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rafieldjr

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About rafieldjr

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  1. Well, "for now" has expired, Vern. Industry has made a motion to AT&L to reconsider -- Contractors complain about Pentagon limits on labor rates http://cdn.govexec.c...t/092012cc1.pdf Just a bunch of whiners, 350 of them, I guess . . .
  2. . . . Aaand Vern furnishes the image to go next to "pseudo-intellectual joker" in the dictionary. Laugh if you want Vern, but Infoseeker's depiction of the emperor with no clothes is pretty dead-on. Maybe some time out of the classroom and in the trenches for a reality check is in order. When I came here as a new participant, it was with the honest belief that I would find seasoned, thoughtful analysts of the acquisition art with whom I could converse on a patently defective piece of legislation and companion regulation. The idea was to put heads together on damage control, as well as perha
  3. Well, then, that is a different discussion, isn't it? --It certainly has nothing to do with getting "same or similar services' at two-year-old prices. You're talking "workarounds" necessary to exercise damage control for poor policy. Look - all of these arguments in defense of/apology for this garbled law/policy are wholly reliant on a combination of irrelevancies, assumptions about intentions of drafters, belief that regulatory language does not have to say what it really means - sprinkled with occasional ad hominem attacks. Since when did we decide we had to settle for such slop?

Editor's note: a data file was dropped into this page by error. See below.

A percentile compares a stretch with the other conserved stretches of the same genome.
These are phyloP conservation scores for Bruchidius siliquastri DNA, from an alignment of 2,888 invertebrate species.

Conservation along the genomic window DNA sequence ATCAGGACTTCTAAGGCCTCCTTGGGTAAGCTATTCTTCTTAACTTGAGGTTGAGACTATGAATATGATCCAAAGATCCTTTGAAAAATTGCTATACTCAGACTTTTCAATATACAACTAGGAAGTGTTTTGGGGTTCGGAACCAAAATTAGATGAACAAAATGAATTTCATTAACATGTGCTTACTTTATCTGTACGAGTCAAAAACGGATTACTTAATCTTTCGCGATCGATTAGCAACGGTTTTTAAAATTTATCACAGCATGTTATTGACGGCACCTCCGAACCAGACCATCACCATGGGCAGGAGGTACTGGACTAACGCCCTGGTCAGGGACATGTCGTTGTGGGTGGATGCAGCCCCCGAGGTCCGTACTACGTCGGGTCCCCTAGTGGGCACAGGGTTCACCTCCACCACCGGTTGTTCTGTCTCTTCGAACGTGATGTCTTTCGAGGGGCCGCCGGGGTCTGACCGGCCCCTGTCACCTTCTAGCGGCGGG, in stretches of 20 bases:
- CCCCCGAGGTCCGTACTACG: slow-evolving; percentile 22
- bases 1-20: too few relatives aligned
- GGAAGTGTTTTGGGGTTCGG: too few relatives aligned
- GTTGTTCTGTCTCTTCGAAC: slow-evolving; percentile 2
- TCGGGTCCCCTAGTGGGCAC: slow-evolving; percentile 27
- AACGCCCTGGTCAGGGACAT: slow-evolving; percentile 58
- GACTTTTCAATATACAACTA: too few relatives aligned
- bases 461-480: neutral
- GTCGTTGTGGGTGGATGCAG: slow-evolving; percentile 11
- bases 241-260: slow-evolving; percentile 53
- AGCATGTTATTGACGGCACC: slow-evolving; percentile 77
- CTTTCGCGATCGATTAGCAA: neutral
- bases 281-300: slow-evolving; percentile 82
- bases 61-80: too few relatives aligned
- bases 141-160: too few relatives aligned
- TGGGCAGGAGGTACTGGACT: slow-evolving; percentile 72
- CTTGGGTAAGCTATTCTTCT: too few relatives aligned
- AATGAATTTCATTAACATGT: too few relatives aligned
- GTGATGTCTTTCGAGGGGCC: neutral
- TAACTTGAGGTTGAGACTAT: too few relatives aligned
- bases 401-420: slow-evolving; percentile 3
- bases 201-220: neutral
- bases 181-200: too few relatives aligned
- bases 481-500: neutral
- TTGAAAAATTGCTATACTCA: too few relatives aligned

4. I'm glad that is established - perhaps there is hope after all! So, Rooney's memo really doesn't have much significance to the point of the discussion - the 2010 bogey. Will not . . . or can not? I project the latter.
  5. Yes, I did, and alluded to the same in post #48. The history is not mysterious, only the logic.
  6. I do not see anything in Rooney's remarks that pledges allegiance to 2010 price levels. In fact, this appears to want to deflect that notion by merely signing up to the obvious: don't exceed 2012 enacted levels and the 2013 budget, no contracting for inherently governmental work, reduce support services contracting, motherhood and apple pie. We already knew all that and what's more - it's within the realm of the possible! In fact, the silence in Rooney's remarks on the 2010 pricing bogey is deafening! This makes the whole DoD treatment of Section 808 even curiouser. --Sorry, far from "case
  7. So is this the new, acceptable norm? When ambiguous, confusing direction comes out of Washington, contracting officers should revel in the opportunity to leverage the uncertainty by using their best business judgment? Is this the Mad Hatter's tea party? --and, in anticipation of the claim that it is our responsibility to interpret language rife with multiple interpretations, as that is a basic responsibility of practicioners of contract law - no, I'm sorry, it has NOT always been this way. This is a new era of blatant ambiguity and impracticality that I have not seen before. Here's what SHO